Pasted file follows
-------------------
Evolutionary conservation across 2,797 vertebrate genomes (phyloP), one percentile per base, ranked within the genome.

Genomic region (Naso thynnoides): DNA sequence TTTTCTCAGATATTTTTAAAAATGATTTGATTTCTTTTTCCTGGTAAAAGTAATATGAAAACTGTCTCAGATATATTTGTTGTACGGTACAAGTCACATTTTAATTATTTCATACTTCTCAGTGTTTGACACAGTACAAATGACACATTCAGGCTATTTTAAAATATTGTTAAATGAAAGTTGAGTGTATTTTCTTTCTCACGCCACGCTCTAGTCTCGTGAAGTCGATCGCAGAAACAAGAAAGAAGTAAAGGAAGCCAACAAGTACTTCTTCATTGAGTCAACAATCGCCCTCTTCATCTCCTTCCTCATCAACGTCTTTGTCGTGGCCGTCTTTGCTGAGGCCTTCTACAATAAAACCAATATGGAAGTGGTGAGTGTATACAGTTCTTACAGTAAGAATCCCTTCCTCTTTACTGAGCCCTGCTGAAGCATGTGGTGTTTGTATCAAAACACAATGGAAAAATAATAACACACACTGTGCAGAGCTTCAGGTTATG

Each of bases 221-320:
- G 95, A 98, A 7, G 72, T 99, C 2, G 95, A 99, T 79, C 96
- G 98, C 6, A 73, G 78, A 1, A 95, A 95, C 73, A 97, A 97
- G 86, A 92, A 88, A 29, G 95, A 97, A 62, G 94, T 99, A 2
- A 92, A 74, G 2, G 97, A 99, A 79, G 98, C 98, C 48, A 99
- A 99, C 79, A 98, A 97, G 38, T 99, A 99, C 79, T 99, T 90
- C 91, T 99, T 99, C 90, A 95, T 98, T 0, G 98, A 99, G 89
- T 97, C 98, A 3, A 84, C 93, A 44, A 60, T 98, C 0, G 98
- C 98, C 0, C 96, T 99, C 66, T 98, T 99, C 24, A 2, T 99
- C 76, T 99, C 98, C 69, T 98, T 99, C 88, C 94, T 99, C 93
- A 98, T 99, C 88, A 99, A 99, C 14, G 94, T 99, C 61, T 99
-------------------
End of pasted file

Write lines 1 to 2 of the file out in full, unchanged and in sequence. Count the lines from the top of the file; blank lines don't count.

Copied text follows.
Evolutionary conservation across 2,797 vertebrate genomes (phyloP), one percentile per base, ranked within the genome.

Genomic region (Naso thynnoides): DNA sequence TTTTCTCAGATATTTTTAAAAATGATTTGATTTCTTTTTCCTGGTAAAAGTAATATGAAAACTGTCTCAGATATATTTGTTGTACGGTACAAGTCACATTTTAATTATTTCATACTTCTCAGTGTTTGACACAGTACAAATGACACATTCAGGCTATTTTAAAATATTGTTAAATGAAAGTTGAGTGTATTTTCTTTCTCACGCCACGCTCTAGTCTCGTGAAGTCGATCGCAGAAACAAGAAAGAAGTAAAGGAAGCCAACAAGTACTTCTTCATTGAGTCAACAATCGCCCTCTTCATCTCCTTCCTCATCAACGTCTTTGTCGTGGCCGTCTTTGCTGAGGCCTTCTACAATAAAACCAATATGGAAGTGGTGAGTGTATACAGTTCTTACAGTAAGAATCCCTTCCTCTTTACTGAGCCCTGCTGAAGCATGTGGTGTTTGTATCAAAACACAATGGAAAAATAATAACACACACTGTGCAGAGCTTCAGGTTATG